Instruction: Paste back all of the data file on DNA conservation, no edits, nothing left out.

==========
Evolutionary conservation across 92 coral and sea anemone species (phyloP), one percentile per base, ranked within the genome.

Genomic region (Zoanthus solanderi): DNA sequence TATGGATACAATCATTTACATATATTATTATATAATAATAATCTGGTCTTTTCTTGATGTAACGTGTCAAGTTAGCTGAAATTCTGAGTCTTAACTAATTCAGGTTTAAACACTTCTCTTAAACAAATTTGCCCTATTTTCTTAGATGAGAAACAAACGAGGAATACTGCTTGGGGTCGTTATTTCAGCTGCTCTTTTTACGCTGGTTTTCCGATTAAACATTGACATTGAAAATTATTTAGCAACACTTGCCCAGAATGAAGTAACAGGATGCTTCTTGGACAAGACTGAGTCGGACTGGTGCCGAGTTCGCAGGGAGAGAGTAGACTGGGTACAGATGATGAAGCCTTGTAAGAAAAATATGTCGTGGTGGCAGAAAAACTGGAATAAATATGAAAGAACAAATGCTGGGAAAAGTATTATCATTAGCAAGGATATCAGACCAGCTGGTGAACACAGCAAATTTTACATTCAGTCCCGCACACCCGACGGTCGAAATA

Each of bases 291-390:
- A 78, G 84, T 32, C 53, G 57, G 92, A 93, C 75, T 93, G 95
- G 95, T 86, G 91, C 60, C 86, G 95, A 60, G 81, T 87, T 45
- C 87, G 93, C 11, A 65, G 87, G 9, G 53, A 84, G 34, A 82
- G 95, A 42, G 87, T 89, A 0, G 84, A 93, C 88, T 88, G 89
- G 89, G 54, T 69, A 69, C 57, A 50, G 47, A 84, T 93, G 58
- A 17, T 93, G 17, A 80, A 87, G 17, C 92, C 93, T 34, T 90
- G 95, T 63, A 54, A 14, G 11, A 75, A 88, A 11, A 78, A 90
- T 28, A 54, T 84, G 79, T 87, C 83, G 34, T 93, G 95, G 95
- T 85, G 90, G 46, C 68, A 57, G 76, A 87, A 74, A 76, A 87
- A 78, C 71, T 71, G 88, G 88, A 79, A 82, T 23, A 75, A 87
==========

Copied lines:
Evolutionary conservation across 92 coral and sea anemone species (phyloP), one percentile per base, ranked within the genome.

Genomic region (Zoanthus solanderi): DNA sequence TATGGATACAATCATTTACATATATTATTATATAATAATAATCTGGTCTTTTCTTGATGTAACGTGTCAAGTTAGCTGAAATTCTGAGTCTTAACTAATTCAGGTTTAAACACTTCTCTTAAACAAATTTGCCCTATTTTCTTAGATGAGAAACAAACGAGGAATACTGCTTGGGGTCGTTATTTCAGCTGCTCTTTTTACGCTGGTTTTCCGATTAAACATTGACATTGAAAATTATTTAGCAACACTTGCCCAGAATGAAGTAACAGGATGCTTCTTGGACAAGACTGAGTCGGACTGGTGCCGAGTTCGCAGGGAGAGAGTAGACTGGGTACAGATGATGAAGCCTTGTAAGAAAAATATGTCGTGGTGGCAGAAAAACTGGAATAAATATGAAAGAACAAATGCTGGGAAAAGTATTATCATTAGCAAGGATATCAGACCAGCTGGTGAACACAGCAAATTTTACATTCAGTCCCGCACACCCGACGGTCGAAATA

Each of bases 291-390:
- A 78, G 84, T 32, C 53, G 57, G 92, A 93, C 75, T 93, G 95
- G 95, T 86, G 91, C 60, C 86, G 95, A 60, G 81, T 87, T 45
- C 87, G 93, C 11, A 65, G 87, G 9, G 53, A 84, G 34, A 82
- G 95, A 42, G 87, T 89, A 0, G 84, A 93, C 88, T 88, G 89
- G 89, G 54, T 69, A 69, C 57, A 50, G 47, A 84, T 93, G 58
- A 17, T 93, G 17, A 80, A 87, G 17, C 92, C 93, T 34, T 90
- G 95, T 63, A 54, A 14, G 11, A 75, A 88, A 11, A 78, A 90
- T 28, A 54, T 84, G 79, T 87, C 83, G 34, T 93, G 95, G 95
- T 85, G 90, G 46, C 68, A 57, G 76, A 87, A 74, A 76, A 87
- A 78, C 71, T 71, G 88, G 88, A 79, A 82, T 23, A 75, A 87